Celebrating Life in a Post Party World March 2020
This piece was written just after the Australian bushfires at the end of February 2020, and before the Covid-19 world crisis. It was to be published in the Easter Edition of St Peter's Eastern Hill Apostrophe which has now been held over.
‘Communities are an essential part of our collective well being. They bridge the gap between family and society. They are large enough to extend our sympathies but small enough to be intelligible. They are the human face of the common good, which would otherwise remain as an abstraction.’ Celebrating Life (Jonathan Sacks: p 143).
Have you heard the enigma about the fly and the fly-bottle? The new edition of Rabbi Jonathan Sacks’ work: Celebrating Life offers many stories and personal insights into the human condition that had me pause, ponder, re-frame my thinking this summer passed. A fly is trapped and caught in a bottle. She buzzes loudly, vibrates her wings frantically, hurtling her tiny body from side to side inside the glass. But she can’t get out. Why? What is she to do?
We’ll leave her there for a moment, with Wittgenstein for company who first thought up her plight. Leave her, though hopefully not so long that she passes out; but sometimes such despair precedes a new beginning. Hers is, after all, a human predicament.
The Israel Museum in Jerusalem houses a small parchment dating from the First Temple, over 2 500 years ago. It is the oldest surviving fragment of a biblical text and its 15 Hebrew words is the blessing from the Book of Numbers, in English - ‘May the Lord bless you and keep you. May the Lord make his face to shine upon you and be gracious to you. May the Lord turn his face towards you and give you peace.’ Imagine, someone from the time of King Solomon’s Temple actually held this parchment and prayed these words.
But what does it mean to have God shine upon you? To have God’s face turn to you and give you peace?
We have just passed through a summer of unprecedented bushfires down the South West Coast of Australia. ‘Unprecedented’ was a word that was used often to describe these events. Some have coined the term: Black Summer. But for others it has been a Predicted Summer. I’m on Facebook. Which is a mixed blessing and can sometimes feel a little like being a fly trapped in a fly-bottle. But on January 4th this year, Fr Andrew Eaton (Rector, St Luke’s Wallsend, NSW) posted a photo of a page from a report on Climate Change in 2008.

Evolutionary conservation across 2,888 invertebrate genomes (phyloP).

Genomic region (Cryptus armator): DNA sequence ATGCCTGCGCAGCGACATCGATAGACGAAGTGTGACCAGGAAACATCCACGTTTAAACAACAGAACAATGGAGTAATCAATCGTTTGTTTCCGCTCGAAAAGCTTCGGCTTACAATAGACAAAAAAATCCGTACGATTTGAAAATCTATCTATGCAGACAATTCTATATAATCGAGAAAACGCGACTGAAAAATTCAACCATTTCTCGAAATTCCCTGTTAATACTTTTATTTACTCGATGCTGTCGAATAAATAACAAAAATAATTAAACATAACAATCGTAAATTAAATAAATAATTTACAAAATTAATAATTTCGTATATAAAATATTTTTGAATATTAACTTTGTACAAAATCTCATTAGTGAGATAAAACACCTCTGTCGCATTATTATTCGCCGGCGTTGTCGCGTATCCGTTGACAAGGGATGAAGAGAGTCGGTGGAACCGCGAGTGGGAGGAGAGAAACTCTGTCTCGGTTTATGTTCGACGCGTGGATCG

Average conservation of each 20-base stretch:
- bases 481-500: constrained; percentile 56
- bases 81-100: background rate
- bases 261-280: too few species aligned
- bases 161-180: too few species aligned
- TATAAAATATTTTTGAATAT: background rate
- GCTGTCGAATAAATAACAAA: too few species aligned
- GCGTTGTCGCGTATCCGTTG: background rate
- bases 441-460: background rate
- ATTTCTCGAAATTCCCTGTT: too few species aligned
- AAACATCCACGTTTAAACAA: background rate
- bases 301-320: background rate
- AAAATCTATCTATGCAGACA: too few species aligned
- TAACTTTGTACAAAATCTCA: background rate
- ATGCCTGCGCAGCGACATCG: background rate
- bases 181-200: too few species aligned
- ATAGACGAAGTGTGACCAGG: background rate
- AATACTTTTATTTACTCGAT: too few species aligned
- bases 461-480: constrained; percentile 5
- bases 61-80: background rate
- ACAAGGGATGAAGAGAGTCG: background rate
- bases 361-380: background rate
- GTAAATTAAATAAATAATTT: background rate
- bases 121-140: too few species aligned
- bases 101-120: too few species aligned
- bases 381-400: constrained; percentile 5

Commissioned by the government at that time, it predicted that in Australia ‘fire seasons (would) start earlier, end slightly later and be more intense.’ The effects of Climate Change, it noted, ‘would also …. be directly observable by 2020.’ (Acknowledgement to @courtOTGC on Twitter)
The Fire Weather Index is a much more recent computer metric run by a team of international scientists. They have found that the probability of even more intense fire activity levels than we experienced this year has increased by 30% in future years. This is directly due to human-caused climate change.
(see link: https://www.theguardian.com/australia-news/2020/mar/05/bushfire-crisis-conditions-eight-times-more-likely-under-2c-warming-analysis-shows)
The climate emergency is real. God’s face didn’t appear to be shining graciously upon the Australian landscape as more than a hundred fires creating their own climate systems devastated it within such a short span of time. In fact, at the turn of the year, as the fires approached towns like Mallacoota no light shone there at all in the morning’s thick hot blackness. Thirty four people died fighting the fires this season. Ecologist Chris Dickman estimated more than a billion animals died in the fires. This figure excludes fish, frogs, bats and insects. Our koala species has already declined by two thirds in the past 20 years. Nearly 3 000 homes and several thousand buildings were destroyed. Greg Mullins retired fire chief, and volunteer spoke for many fire fighters when he said: